Miami Cubans Escape to Dear Homeland after Medicare Fraud
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Sixty Minutes reported in 2009 that Medicare fraud was “A $60 Billion Crime”. The segment didn’t exactly mention the diversity/immigration aspect, but did observe, “If you want to find Medicare fraud, the first place you should look is South Florida.” Hint, hint.

South Florida was poisoned 30 years ago by the Mariel Boatlift, which allowed Fidel Castro to rid Cuba of thousands of criminals when President Jimmy Carter welcomed the worst of Cuban society. So the nice American city of Miami was transformed over a few months into a Spanish-speaking, foreign, more criminal place.

In addition, Cubans brought the practice of slaughtering other people’s horses (to eat!) to South Florida.

Does anyone in bankrupt Washington care about mega medical fraud? Or is $60 billion in theft too small-fry to get the attention of Beltway brains?

Anyway, the FBI has been trying to chase down some of the worst offenders, who can easily avoid capture by escaping to Cuba. But it’s worse than that: there are indications that the Cuban government is willing to welcome big-money Medicare fraudsters, providing they pay a nice fee to the ruling commie criminals.

Below, Cuban “expatriates” residing in Miami show their loyalty to their home country.

FBI struggling to catch dozens of fraud fugitives hiding in Cuba, Miami Herald, July 16, 2011

South Florida is known as the capital of Medicare fraud, but increasingly Cuba is where the scammers go to avoid prosecution.

As Medicare crime spreads across South Florida, accused scammers are escaping in droves to Cuba and other Latin American countries to avoid prosecution — with more than 150 fugitives now wanted for stealing hundreds of millions of dollars from the U.S. healthcare program, according to the FBI and court records.

The tally of fugitives charged with healthcare fraud here has tripled since 2008, when The Miami Herald first reported on the phenomenon of Cuban immigrants joining the Medicare rackets and fleeing to evade trial in Miami.

But during the past three years, the FBI has captured only 16 fugitives, reflecting the difficulty in catching Spanish-speaking suspects who head south to hide out. Most of the fugitives were born in Cuba, immigrated to South Florida after 1990 and can easily live under the radar in Latin America with hundreds of thousands or millions in taxpayer dollars fleeced from Medicare.

Even if fugitives can be located in Cuba, there’s no way to get them back because of the political realities at play.

“They go to Cuba so they can’t be caught,” said Rolando Betancourt, a longtime Miami bail bondsman who has tracked one Medicare fugitive to Havana. “You can find anybody in Cuba; you just can’t arrest them.”

Because so many of the Medicare defendants are Cuban, rumors have swirled for years that the Castro government has purposely trained and deployed immigrants to take over Medicare-licensed clinics in South Florida, and then harbored them after they returned home. But federal agents and prosecutors, while privately speculating about an official Cuba connection, say they’ve never uncovered evidence linking Fidel and Raul Castro’s regime to the rampant healthcare fraud on this side of the Florida Straits.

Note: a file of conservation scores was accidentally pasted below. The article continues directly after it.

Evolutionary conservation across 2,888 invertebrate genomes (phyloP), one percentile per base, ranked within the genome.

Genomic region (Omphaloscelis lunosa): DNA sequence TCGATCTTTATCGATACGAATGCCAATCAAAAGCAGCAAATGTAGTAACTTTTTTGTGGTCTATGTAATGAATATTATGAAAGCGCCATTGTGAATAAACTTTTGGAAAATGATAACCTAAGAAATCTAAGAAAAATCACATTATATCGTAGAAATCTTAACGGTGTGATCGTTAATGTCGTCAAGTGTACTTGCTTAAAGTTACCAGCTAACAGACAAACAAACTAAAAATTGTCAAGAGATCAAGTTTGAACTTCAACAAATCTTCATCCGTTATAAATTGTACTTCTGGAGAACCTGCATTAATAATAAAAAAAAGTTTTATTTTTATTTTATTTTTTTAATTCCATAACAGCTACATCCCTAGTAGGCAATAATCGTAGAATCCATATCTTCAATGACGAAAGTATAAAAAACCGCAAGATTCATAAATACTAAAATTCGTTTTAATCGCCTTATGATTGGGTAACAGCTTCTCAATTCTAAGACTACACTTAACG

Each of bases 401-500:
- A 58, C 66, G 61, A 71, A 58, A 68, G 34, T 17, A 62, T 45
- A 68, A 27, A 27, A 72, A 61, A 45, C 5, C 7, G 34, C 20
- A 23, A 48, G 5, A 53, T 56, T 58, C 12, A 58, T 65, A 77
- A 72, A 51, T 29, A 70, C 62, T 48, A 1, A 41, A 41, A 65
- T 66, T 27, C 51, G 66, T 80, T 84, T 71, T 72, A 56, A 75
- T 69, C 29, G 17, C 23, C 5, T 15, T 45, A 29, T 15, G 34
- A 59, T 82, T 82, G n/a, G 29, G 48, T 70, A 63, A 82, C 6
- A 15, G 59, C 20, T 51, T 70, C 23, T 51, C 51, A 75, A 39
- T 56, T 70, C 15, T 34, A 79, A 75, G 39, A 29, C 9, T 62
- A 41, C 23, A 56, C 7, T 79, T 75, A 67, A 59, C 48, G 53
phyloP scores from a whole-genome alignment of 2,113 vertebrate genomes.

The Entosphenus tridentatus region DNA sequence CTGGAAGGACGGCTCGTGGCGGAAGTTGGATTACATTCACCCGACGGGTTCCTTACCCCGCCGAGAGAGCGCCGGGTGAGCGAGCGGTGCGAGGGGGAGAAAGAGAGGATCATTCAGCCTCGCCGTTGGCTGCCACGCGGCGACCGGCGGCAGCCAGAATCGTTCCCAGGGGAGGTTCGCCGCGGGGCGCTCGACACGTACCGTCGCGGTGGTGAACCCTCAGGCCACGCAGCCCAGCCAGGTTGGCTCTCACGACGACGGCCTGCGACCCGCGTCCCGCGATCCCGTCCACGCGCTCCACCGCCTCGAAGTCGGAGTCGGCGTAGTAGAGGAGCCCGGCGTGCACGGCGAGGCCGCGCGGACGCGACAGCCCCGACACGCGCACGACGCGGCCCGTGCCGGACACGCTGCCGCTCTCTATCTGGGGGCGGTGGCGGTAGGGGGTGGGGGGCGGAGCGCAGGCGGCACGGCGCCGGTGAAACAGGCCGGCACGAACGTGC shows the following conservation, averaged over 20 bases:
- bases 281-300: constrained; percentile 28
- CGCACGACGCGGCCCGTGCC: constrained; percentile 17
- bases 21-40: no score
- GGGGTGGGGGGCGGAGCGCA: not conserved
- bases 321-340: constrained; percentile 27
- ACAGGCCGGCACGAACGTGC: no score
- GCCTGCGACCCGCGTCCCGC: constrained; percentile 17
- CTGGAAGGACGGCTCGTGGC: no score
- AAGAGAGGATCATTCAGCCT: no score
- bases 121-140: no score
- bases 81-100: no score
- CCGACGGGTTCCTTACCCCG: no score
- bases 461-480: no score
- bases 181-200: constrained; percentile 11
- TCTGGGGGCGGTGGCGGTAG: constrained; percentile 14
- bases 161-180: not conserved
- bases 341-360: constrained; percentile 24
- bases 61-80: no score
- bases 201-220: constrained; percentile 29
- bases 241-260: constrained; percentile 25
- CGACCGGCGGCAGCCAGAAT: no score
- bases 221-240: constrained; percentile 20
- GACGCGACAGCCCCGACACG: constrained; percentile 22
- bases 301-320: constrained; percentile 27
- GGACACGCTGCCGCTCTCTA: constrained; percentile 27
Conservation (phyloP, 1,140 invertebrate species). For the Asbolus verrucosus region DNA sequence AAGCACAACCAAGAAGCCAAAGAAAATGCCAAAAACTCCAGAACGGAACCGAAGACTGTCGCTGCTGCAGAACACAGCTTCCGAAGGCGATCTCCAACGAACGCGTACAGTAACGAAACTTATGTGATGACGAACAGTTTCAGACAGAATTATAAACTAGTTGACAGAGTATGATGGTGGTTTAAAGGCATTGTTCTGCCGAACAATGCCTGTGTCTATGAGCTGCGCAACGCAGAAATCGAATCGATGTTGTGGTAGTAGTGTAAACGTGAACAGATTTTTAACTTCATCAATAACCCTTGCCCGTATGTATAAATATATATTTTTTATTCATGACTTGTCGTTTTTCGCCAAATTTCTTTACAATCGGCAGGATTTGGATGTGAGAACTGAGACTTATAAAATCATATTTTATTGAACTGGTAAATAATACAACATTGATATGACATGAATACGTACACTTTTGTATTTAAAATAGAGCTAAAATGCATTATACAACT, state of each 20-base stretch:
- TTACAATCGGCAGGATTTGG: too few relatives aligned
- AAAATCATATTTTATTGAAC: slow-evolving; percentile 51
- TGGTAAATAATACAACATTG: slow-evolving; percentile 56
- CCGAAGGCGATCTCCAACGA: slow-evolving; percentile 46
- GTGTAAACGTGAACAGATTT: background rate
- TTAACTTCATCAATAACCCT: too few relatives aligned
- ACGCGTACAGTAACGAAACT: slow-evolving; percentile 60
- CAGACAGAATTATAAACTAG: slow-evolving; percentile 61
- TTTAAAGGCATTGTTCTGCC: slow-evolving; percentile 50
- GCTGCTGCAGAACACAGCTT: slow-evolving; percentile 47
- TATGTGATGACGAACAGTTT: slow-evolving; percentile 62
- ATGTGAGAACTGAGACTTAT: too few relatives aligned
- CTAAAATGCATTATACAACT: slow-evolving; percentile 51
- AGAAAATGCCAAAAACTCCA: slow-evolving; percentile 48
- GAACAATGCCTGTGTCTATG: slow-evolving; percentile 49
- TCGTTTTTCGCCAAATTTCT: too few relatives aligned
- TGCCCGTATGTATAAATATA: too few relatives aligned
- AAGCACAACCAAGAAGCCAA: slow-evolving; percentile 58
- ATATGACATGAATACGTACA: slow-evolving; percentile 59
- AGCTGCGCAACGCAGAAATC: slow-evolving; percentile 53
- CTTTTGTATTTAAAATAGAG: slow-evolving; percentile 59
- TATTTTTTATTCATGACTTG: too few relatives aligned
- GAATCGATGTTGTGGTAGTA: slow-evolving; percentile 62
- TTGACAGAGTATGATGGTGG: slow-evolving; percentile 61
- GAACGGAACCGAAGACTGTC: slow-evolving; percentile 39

Moreover, the feds have made no official attempts to seek extradition of fugitives in Cuba, mainly because the United States has no formal relations with the government. Agents have captured some Cuban fugitives returning from the island as they travel through Miami International Airport.

Repeated calls and emails seeking comment from the Cuban Interests Section in Washington, D.C., were not returned.

Earlier this year, a University of Miami report quoted a former Cuban intelligence official who suggested there were “strong indications” his government was either facilitating the Medicare fraud or providing safe harbor for fugitives in exchange for hard U.S. currency. But the report provided no examples.

Soon afterward, U.S. Sen. Charles Grassley, R-Iowa, a Medicare watchdog for years, questioned Health and Human Services officials at a congressional hearing about the possible Cuban government link after the department’s inspector general posted a “Most Wanted” list of Medicare fugitives, and seven of the top 10 were Cuban.


Cuba watchers, legal experts and others who have witnessed South Florida’s ascendance as the nation’s Medicare fraud capital say the Cuban government’s involvement would not be that far fetched — though they have no proof to back it up.

“It wouldn’t surprise me if one day that is proven to be a fact,” said Miami attorney Sam Rabin. One of his clients, Eduardo Moreno, fled to Cuba after posting a $450,000 bond in 2007 on healthcare fraud charges. He had collected $2 million from Medicare on bogus claims for medical equipment and HIV services.

“I think it would be very hard for someone with millions in currency to stay under the radar in Cuba” without that government’s protection, Rabin added.

Andy Gomez, a senior fellow at the University of Miami’s Institute for Cuban and Cuban-American Studies, said he has heard from sources in Miami and Cuba allegations that the Castro government extorts Medicare bounty from criminals who are allowed to go back and forth between here and the island nation. But he said he knows of no evidence directly implicating the Castro regime in the fraud.

“The Cuban government knows what’s going on,” Gomez said. “The government knows who the fugitives are, and the bigger they are, the more the government expects to be paid by them. … It’s a way to obtain hard currency and a way to discredit the Cuban-American exile community.”

James Cason, who served as chief of the U.S. Interests Section in Havana from 2002-2005, said he was not aware of the fugitive phenomenon during his tenure, but noted that relaxed travel restrictions in recent years have enabled Cubans to fly more easily between Havana and Miami. He said it’s highly probable that the Cuban government shakes down Medicare fraud fugitives, but doubts its direct involvement in the healthcare scams.

“There is no way the Cuban government wouldn’t know about this,” said Cason, who was recently elected mayor of Coral Gables. “Whether the Cuban government is involved or not [in Medicare fraud], the Cuban government wants the hard currency from the fugitives.”